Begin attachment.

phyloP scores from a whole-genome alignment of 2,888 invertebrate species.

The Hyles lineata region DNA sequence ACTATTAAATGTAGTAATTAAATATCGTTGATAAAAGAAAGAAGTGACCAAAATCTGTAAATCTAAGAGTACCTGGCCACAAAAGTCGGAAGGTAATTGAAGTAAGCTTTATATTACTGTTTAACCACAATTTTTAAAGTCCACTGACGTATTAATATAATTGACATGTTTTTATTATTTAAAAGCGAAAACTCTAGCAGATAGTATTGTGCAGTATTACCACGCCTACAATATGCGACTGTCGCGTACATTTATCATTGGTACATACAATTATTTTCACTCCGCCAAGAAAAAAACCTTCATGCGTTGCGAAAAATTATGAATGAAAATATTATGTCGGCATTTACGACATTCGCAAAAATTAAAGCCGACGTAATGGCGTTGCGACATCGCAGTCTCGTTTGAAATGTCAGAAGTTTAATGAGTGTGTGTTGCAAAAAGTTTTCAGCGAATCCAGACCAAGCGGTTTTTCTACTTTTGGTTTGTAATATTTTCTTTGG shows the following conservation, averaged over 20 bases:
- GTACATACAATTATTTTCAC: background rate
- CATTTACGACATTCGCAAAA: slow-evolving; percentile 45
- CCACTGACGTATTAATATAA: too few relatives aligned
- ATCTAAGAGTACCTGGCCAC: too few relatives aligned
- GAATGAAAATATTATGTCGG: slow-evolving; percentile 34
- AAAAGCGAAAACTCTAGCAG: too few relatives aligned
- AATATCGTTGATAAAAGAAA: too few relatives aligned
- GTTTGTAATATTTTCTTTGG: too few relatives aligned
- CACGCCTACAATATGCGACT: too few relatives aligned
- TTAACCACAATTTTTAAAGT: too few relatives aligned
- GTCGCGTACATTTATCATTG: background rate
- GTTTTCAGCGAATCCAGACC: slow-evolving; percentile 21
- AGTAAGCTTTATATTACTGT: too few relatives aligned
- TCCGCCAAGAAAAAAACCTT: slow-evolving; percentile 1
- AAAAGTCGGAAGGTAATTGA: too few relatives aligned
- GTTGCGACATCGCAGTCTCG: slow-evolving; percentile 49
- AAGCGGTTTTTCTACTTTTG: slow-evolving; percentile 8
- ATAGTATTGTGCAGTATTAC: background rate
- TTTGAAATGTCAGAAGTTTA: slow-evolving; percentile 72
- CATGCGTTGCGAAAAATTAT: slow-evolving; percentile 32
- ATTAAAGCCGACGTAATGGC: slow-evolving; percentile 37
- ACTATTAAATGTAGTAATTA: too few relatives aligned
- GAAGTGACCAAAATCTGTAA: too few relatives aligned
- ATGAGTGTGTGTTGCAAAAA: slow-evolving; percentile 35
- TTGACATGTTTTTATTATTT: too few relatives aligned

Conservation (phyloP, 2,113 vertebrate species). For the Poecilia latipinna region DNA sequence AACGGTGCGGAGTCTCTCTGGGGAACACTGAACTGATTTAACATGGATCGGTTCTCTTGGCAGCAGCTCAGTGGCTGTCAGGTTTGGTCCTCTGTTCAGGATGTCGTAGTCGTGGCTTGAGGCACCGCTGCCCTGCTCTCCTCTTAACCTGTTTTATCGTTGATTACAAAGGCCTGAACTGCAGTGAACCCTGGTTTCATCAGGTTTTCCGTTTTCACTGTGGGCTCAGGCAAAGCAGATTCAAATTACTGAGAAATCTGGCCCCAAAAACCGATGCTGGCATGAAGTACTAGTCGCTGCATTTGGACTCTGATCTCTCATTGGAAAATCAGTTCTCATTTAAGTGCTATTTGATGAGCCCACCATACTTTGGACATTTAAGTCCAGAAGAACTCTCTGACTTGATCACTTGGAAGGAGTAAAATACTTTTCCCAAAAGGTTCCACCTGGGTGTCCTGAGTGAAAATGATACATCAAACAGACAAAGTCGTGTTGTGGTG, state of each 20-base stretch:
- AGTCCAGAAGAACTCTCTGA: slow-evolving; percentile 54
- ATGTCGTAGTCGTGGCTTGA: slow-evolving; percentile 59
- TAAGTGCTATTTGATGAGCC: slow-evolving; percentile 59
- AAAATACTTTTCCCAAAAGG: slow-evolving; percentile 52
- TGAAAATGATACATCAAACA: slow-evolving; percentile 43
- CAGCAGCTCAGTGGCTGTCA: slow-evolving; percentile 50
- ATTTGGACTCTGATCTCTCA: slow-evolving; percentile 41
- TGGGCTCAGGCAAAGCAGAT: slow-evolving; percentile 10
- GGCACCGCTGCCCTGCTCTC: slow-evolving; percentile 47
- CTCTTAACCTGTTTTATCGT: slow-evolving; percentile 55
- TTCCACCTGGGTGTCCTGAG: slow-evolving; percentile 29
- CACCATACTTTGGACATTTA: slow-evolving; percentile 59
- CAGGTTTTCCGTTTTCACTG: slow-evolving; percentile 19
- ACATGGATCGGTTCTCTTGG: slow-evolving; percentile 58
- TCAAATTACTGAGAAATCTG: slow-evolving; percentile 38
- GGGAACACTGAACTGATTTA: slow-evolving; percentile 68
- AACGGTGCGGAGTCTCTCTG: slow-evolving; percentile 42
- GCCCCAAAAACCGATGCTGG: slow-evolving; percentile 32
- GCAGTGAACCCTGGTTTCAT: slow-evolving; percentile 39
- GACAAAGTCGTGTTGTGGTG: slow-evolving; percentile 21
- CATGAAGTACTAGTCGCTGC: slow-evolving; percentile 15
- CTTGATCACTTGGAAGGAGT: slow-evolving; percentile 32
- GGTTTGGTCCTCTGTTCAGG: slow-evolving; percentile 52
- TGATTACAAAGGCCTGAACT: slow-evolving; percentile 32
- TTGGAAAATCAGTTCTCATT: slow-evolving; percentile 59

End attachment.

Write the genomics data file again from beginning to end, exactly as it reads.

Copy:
phyloP scores from a whole-genome alignment of 2,888 invertebrate species.

The Hyles lineata region DNA sequence ACTATTAAATGTAGTAATTAAATATCGTTGATAAAAGAAAGAAGTGACCAAAATCTGTAAATCTAAGAGTACCTGGCCACAAAAGTCGGAAGGTAATTGAAGTAAGCTTTATATTACTGTTTAACCACAATTTTTAAAGTCCACTGACGTATTAATATAATTGACATGTTTTTATTATTTAAAAGCGAAAACTCTAGCAGATAGTATTGTGCAGTATTACCACGCCTACAATATGCGACTGTCGCGTACATTTATCATTGGTACATACAATTATTTTCACTCCGCCAAGAAAAAAACCTTCATGCGTTGCGAAAAATTATGAATGAAAATATTATGTCGGCATTTACGACATTCGCAAAAATTAAAGCCGACGTAATGGCGTTGCGACATCGCAGTCTCGTTTGAAATGTCAGAAGTTTAATGAGTGTGTGTTGCAAAAAGTTTTCAGCGAATCCAGACCAAGCGGTTTTTCTACTTTTGGTTTGTAATATTTTCTTTGG shows the following conservation, averaged over 20 bases:
- GTACATACAATTATTTTCAC: background rate
- CATTTACGACATTCGCAAAA: slow-evolving; percentile 45
- CCACTGACGTATTAATATAA: too few relatives aligned
- ATCTAAGAGTACCTGGCCAC: too few relatives aligned
- GAATGAAAATATTATGTCGG: slow-evolving; percentile 34
- AAAAGCGAAAACTCTAGCAG: too few relatives aligned
- AATATCGTTGATAAAAGAAA: too few relatives aligned
- GTTTGTAATATTTTCTTTGG: too few relatives aligned
- CACGCCTACAATATGCGACT: too few relatives aligned
- TTAACCACAATTTTTAAAGT: too few relatives aligned
- GTCGCGTACATTTATCATTG: background rate
- GTTTTCAGCGAATCCAGACC: slow-evolving; percentile 21
- AGTAAGCTTTATATTACTGT: too few relatives aligned
- TCCGCCAAGAAAAAAACCTT: slow-evolving; percentile 1
- AAAAGTCGGAAGGTAATTGA: too few relatives aligned
- GTTGCGACATCGCAGTCTCG: slow-evolving; percentile 49
- AAGCGGTTTTTCTACTTTTG: slow-evolving; percentile 8
- ATAGTATTGTGCAGTATTAC: background rate
- TTTGAAATGTCAGAAGTTTA: slow-evolving; percentile 72
- CATGCGTTGCGAAAAATTAT: slow-evolving; percentile 32
- ATTAAAGCCGACGTAATGGC: slow-evolving; percentile 37
- ACTATTAAATGTAGTAATTA: too few relatives aligned
- GAAGTGACCAAAATCTGTAA: too few relatives aligned
- ATGAGTGTGTGTTGCAAAAA: slow-evolving; percentile 35
- TTGACATGTTTTTATTATTT: too few relatives aligned

Conservation (phyloP, 2,113 vertebrate species). For the Poecilia latipinna region DNA sequence AACGGTGCGGAGTCTCTCTGGGGAACACTGAACTGATTTAACATGGATCGGTTCTCTTGGCAGCAGCTCAGTGGCTGTCAGGTTTGGTCCTCTGTTCAGGATGTCGTAGTCGTGGCTTGAGGCACCGCTGCCCTGCTCTCCTCTTAACCTGTTTTATCGTTGATTACAAAGGCCTGAACTGCAGTGAACCCTGGTTTCATCAGGTTTTCCGTTTTCACTGTGGGCTCAGGCAAAGCAGATTCAAATTACTGAGAAATCTGGCCCCAAAAACCGATGCTGGCATGAAGTACTAGTCGCTGCATTTGGACTCTGATCTCTCATTGGAAAATCAGTTCTCATTTAAGTGCTATTTGATGAGCCCACCATACTTTGGACATTTAAGTCCAGAAGAACTCTCTGACTTGATCACTTGGAAGGAGTAAAATACTTTTCCCAAAAGGTTCCACCTGGGTGTCCTGAGTGAAAATGATACATCAAACAGACAAAGTCGTGTTGTGGTG, state of each 20-base stretch:
- AGTCCAGAAGAACTCTCTGA: slow-evolving; percentile 54
- ATGTCGTAGTCGTGGCTTGA: slow-evolving; percentile 59
- TAAGTGCTATTTGATGAGCC: slow-evolving; percentile 59
- AAAATACTTTTCCCAAAAGG: slow-evolving; percentile 52
- TGAAAATGATACATCAAACA: slow-evolving; percentile 43
- CAGCAGCTCAGTGGCTGTCA: slow-evolving; percentile 50
- ATTTGGACTCTGATCTCTCA: slow-evolving; percentile 41
- TGGGCTCAGGCAAAGCAGAT: slow-evolving; percentile 10
- GGCACCGCTGCCCTGCTCTC: slow-evolving; percentile 47
- CTCTTAACCTGTTTTATCGT: slow-evolving; percentile 55
- TTCCACCTGGGTGTCCTGAG: slow-evolving; percentile 29
- CACCATACTTTGGACATTTA: slow-evolving; percentile 59
- CAGGTTTTCCGTTTTCACTG: slow-evolving; percentile 19
- ACATGGATCGGTTCTCTTGG: slow-evolving; percentile 58
- TCAAATTACTGAGAAATCTG: slow-evolving; percentile 38
- GGGAACACTGAACTGATTTA: slow-evolving; percentile 68
- AACGGTGCGGAGTCTCTCTG: slow-evolving; percentile 42
- GCCCCAAAAACCGATGCTGG: slow-evolving; percentile 32
- GCAGTGAACCCTGGTTTCAT: slow-evolving; percentile 39
- GACAAAGTCGTGTTGTGGTG: slow-evolving; percentile 21
- CATGAAGTACTAGTCGCTGC: slow-evolving; percentile 15
- CTTGATCACTTGGAAGGAGT: slow-evolving; percentile 32
- GGTTTGGTCCTCTGTTCAGG: slow-evolving; percentile 52
- TGATTACAAAGGCCTGAACT: slow-evolving; percentile 32
- TTGGAAAATCAGTTCTCATT: slow-evolving; percentile 59